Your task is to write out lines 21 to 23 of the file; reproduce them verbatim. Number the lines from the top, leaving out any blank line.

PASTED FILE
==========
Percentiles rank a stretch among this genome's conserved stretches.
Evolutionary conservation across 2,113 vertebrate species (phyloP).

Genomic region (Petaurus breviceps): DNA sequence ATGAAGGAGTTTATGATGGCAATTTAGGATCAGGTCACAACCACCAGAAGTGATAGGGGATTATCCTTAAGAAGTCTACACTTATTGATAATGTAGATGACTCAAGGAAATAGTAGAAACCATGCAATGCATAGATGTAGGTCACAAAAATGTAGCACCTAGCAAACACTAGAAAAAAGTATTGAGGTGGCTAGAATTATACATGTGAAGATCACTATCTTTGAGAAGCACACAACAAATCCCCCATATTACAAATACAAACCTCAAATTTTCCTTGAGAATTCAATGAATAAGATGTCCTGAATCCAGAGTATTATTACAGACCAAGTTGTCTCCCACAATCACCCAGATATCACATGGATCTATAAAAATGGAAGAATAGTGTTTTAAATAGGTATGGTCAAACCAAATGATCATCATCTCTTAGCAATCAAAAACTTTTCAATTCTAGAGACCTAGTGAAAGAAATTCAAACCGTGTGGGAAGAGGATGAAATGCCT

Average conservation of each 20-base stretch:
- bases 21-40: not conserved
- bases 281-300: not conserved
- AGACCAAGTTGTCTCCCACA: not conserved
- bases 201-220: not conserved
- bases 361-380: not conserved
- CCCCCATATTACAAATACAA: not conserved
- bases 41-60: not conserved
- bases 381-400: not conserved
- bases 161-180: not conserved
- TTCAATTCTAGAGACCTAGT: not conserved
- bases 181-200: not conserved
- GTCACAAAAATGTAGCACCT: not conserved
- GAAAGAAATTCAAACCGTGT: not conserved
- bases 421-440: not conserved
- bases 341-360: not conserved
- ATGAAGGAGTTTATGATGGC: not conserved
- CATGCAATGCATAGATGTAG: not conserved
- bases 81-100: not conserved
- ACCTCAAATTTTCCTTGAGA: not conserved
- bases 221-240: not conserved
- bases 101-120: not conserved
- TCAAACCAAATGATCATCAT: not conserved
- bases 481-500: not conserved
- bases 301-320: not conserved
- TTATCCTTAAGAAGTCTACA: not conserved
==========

- CATGCAATGCATAGATGTAG: not conserved
- bases 81-100: not conserved
- ACCTCAAATTTTCCTTGAGA: not conserved